- Circuit diagram
| Transmitter and Hand-Controller
| First drawing
|M23 by David Buckley
The ZX-81 program allowed the user to type in a series of commands in up to ten separate routines called macros and then to type in a list of up to ten names in a list of macros to be executed.
- M23 - Retired
- Computer controlled Turtle using an Infra Red
Won a Bronze medal at the 1988 International Model Engineer Exhibition, London.
Photograph - Scale Models International, April 1988, p207.
Built May 1982.
Size - 10" * 10" * 5".
Operational area - minimum 4ft * 4ft plus host computer.
Built to be controlled over an Infra-Red (IR) link from a
Sinclair ZX-81 or a Compukit UK101.
M23 or MM3 stands for Micro Machine 3.
It was the third robot vehicle I made.
# Technical information
- Circuit diagram
- Transmitter and Hand-Controller
- First drawing
The tower at the rear houses the IR detector with the decoder, diode-logic plus motor-control-relays are on a circuit board in the body.
Round the perimeter to detect contact with obstacles are eight Sensor plates with switches behind, the intention was to send the Sensor information to the controlling computer.
The Arm in the centre carried a pen to draw Logo style Turtle graphics and the complete pen-unit was detachable, the signals and power being routed through the 16-way DIL socket and plug just behind the box, containing the motor, which is marked RI. While at an exhibition someone stuck an Atari sticker on MM3, probably because it was running off a ZX-81 at the time. So I cut up the sticker to make the RI and rainbow.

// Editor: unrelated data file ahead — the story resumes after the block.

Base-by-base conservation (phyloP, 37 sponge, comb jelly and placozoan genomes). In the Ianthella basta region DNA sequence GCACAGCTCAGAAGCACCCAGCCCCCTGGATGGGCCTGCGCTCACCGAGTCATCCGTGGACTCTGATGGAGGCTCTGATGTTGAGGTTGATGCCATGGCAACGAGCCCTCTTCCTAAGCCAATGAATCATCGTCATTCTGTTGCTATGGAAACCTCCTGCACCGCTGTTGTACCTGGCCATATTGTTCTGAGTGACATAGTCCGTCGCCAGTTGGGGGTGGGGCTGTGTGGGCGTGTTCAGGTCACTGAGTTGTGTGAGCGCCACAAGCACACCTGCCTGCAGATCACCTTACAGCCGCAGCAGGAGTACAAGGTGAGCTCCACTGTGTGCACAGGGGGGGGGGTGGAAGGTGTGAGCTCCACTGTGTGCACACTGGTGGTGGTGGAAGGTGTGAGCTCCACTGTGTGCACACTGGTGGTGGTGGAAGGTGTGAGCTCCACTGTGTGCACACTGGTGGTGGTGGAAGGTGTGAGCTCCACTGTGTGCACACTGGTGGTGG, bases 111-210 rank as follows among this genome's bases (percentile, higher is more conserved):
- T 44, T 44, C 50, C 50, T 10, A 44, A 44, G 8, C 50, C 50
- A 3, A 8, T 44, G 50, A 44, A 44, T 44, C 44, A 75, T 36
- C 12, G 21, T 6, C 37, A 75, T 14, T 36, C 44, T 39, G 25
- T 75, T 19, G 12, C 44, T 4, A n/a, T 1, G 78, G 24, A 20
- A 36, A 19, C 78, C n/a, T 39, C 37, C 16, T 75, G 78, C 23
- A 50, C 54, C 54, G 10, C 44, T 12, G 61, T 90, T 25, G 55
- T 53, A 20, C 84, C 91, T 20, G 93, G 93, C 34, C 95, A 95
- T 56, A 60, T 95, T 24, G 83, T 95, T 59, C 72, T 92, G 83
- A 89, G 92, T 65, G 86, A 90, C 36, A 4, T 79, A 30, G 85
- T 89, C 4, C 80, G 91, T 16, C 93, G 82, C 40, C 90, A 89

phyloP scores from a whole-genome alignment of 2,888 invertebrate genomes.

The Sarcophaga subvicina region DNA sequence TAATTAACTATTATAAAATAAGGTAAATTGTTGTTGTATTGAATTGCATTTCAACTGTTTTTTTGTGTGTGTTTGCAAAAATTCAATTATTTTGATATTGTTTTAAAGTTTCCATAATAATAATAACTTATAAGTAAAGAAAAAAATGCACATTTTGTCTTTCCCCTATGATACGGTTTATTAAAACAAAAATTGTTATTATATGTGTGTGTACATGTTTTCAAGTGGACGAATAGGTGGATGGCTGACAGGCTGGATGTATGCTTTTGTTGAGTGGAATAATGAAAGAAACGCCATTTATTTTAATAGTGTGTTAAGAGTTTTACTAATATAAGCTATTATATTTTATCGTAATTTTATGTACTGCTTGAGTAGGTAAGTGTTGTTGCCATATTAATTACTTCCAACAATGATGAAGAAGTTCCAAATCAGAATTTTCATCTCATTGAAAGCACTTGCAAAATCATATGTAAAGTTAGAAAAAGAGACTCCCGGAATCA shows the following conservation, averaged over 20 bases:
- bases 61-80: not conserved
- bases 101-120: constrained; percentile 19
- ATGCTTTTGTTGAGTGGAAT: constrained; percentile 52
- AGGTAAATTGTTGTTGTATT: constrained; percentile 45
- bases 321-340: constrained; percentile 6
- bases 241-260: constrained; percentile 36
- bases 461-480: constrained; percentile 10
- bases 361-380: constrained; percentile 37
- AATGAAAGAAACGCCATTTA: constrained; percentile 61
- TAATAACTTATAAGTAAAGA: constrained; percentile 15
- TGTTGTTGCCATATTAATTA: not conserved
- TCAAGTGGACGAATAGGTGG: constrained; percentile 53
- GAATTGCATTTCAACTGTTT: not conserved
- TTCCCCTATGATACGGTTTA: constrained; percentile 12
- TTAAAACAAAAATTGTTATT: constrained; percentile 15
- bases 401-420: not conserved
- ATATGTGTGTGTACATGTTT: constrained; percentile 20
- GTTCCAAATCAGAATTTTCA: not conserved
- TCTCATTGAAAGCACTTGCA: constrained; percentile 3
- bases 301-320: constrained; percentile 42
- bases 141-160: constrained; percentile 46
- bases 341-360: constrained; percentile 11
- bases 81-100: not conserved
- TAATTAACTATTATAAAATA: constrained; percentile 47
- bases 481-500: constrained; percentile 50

On the other side the 16-way DIL socket carrys the signals from the Sensor plates and signals from the IR decoder to the motor relays. The socket is wired to allow signals from the socket to over-ride the IR-decoder. The intention was to mount a small computer in the spare space to starboard of the pen and have it do local control.
The IR sender (not shown), besides having a socket for signals from the controlling computer, also has a set of buttons for manual control. Using the buttons proved much more fun!
MM3 still exists and with the odd drop of WD40 in various places, especially the pen mechanism limit switches, will still perform. One day I might even de-retire (detire?) it and put on a 'Stamp' for local control.
Photos - May 1982
The middle photo shows the hacked TK Electronics IR receiver kit powered by two 9v batteries.
The prototype transmitter electronics.
Transmitter and Hand-Controller
 - 'Micro Machine 3' was suggested by Steven John, a work collegue.